Washington State is the most trade dependent state in the country. The state is the fifth largest exporter in the country and has consistently had one of the highest “export per capita” and “exports as a percentage of state GDP” ratios among all states. About one in three Washington jobs is somehow related to trade.
It’s not just metro Seattle that benefits. Every region of the state benefits by exporting or importing something: forest products, airplanes and aircraft parts, high-tech products, computers, computer parts, cars, software. Washington is the third largest exporter of food and agriculture products in the country. In a recent year Washington exported over $6 billion worth of food and agricultural products, with top crops including fresh fruit and vegetables, wheat, and seafood.
And it’s not just Boeing, Microsoft and other large employers that benefit. 7,627 of the 8,480 exporting Washington companies in 2008 were small and medium-sized enterprises (SMEs), with fewer than 500 employees.
Transportation is critical to delivering those products, whether the destination is China, Los Angeles, or Chicago. The highway and rail network get most of the attention, but ports is where the action converges for trade.
So it is appropriate that the 2011 Washington Trade Conference (Monday, Nov 21 in Seattle) features the session “A Federal Agenda for Port Competitiveness in Washington State”. Speakers include the CEOs from the Ports of Seattle, Tacoma, Bellingham and Moses Lake.
Other sessions will feature U.S. House Transportation Committee Member Rick Larsen, U.S. Senate Transportation Appropriations Subcommittee Chair Patty Murray, six other Congressional Members and the Canadian Trade Minister.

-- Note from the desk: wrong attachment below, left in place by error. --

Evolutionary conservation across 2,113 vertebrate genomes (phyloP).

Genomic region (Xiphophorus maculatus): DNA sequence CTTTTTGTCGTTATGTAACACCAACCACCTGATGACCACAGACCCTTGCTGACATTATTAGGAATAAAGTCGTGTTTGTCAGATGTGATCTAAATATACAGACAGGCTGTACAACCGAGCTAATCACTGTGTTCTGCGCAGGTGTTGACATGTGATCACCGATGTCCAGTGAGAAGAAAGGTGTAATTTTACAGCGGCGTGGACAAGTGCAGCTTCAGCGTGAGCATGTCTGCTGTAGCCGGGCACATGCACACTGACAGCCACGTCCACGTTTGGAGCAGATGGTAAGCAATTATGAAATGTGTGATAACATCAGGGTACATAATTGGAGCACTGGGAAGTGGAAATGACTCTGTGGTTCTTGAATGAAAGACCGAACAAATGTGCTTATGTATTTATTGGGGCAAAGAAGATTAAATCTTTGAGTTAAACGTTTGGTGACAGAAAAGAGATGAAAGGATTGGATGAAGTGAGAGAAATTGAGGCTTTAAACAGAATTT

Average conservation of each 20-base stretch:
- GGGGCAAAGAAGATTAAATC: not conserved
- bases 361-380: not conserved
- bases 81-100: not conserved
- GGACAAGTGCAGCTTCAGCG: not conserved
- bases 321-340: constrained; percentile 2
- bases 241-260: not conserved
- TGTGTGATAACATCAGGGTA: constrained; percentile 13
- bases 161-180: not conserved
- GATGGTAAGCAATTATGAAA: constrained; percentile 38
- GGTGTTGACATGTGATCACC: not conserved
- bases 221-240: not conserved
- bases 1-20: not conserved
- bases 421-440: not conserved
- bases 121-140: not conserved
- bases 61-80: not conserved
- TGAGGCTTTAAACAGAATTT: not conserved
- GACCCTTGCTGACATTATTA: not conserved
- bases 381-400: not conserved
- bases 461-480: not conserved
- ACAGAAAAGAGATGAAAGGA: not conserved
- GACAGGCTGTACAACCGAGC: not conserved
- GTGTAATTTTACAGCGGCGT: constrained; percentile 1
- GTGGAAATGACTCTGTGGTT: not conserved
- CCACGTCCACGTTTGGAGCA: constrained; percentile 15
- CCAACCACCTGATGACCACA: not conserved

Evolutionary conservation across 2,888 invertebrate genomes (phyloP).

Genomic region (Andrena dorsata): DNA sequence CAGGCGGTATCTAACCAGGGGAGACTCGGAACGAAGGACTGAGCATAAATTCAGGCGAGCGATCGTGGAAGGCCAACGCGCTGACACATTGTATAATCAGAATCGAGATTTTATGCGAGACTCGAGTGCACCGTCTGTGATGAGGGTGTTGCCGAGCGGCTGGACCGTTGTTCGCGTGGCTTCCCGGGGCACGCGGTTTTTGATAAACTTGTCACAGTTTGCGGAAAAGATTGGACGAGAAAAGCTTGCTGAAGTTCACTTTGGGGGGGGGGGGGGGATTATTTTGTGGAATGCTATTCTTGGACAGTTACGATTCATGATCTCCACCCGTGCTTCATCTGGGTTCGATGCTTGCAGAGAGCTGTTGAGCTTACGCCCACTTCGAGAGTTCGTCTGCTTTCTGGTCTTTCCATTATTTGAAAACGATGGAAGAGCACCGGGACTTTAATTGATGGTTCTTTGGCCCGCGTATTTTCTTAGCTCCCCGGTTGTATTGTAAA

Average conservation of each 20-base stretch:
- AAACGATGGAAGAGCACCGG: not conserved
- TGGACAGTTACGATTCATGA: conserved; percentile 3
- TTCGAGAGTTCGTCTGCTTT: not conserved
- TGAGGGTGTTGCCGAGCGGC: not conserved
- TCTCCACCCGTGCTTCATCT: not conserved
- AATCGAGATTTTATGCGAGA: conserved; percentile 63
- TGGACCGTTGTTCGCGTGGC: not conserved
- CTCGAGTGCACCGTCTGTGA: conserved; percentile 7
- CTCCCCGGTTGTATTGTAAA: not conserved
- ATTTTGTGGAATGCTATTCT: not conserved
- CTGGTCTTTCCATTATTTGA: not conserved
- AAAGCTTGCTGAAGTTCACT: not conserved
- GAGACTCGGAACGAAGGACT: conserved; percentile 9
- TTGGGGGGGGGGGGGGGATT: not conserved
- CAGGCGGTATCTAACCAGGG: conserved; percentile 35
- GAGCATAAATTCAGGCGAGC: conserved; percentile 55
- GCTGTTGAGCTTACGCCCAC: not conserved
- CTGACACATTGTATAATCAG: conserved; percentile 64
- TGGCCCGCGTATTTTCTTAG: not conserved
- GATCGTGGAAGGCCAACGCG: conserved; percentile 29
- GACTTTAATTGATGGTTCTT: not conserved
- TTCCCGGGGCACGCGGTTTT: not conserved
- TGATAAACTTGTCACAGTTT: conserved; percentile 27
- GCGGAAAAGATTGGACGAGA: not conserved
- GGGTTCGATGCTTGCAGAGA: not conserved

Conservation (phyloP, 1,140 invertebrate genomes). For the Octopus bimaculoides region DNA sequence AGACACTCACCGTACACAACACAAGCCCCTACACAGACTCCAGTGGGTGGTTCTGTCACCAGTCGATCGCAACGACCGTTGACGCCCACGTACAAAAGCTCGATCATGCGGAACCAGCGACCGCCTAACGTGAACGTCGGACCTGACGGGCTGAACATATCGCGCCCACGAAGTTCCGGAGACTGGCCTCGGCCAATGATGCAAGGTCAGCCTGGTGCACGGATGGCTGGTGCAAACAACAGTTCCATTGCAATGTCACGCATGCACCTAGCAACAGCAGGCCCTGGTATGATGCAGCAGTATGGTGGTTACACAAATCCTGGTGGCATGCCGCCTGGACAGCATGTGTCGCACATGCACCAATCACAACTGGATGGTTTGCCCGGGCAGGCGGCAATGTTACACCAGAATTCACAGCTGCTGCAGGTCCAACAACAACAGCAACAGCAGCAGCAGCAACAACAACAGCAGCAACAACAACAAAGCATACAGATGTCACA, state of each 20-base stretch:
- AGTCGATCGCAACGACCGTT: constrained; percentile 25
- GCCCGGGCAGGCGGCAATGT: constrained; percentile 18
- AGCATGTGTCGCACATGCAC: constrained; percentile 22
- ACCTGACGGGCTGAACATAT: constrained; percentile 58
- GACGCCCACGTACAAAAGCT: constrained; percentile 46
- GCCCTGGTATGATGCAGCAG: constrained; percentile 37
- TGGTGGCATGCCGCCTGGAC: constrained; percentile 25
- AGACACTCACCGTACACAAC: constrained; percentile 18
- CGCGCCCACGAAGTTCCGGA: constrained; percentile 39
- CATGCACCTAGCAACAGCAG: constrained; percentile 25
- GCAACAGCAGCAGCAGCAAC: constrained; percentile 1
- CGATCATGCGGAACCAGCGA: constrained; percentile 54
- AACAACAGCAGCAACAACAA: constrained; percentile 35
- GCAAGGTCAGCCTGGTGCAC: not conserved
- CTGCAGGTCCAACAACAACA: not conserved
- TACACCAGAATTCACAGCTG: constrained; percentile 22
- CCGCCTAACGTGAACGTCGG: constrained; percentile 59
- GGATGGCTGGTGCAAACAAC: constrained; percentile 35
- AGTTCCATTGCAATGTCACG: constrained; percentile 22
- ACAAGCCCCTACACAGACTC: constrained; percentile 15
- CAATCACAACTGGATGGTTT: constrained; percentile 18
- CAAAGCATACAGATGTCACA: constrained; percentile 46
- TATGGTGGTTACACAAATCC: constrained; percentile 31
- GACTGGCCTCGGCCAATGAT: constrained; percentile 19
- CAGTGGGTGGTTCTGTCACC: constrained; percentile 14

But here at TID we’re interested in ports in Washington (all 75 of them) and across the country – and particularly what’s needed from the federal government to maintain U.S. port competitiveness and jobs.
The U.S. still lacks a national freight strategy, much less a national freight program. Congress is trying to tackle that issue; the Senate’s primary transportation proposal (MAP-21) includes a national freight program, and there are several other stand-alone promising legislative proposals in the Senate and House.
Canada got its act together starting back in 2005 with a national freight strategy that is focusing investment and increasing the competitiveness of its ports. The federal initiative is intended
“to address the infrastructure gap that had developed in Canada over the years, but also to evolve a more strategic approach to infrastructure financing including public private partnerships, and increased level of federal/provincial/territorial cooperation and the development of new initiatives for international and continental trade at Gateways, Corridors, Strategic highways and border crossings.”
Building Canada, the federal government’s long-term infrastructure plan, includes a new national fund for gateways and border crossings, with $2.1 billion over seven years.
The National Policy Framework for Strategic Gateways and Trade Corridors will help guide federal investment decisions. The focus of the Gateways and Border Crossings Fund will be a limited number of national gateway strategies and key intermodal linkages that enhance Canada’s trade competitiveness and the efficiency of the national transportation system. This fund will help support infrastructure improvements at and leading to key locations, such as major border crossings between Canada and the US It will also advance multimodal and technology initiatives that will improve system integration.
(Freight Transportation Infrastructure Policies in Canada, Mexico & the US: An Overview and Analysis, March 2008; and Canadian National Policy Framework for Strategic Gateways and Trade Corridors, 2007)
Learn more from our related stories:
A 2007 report on Canada’s Strategic Gateways and Trade Corridors Plan (16-page pdf)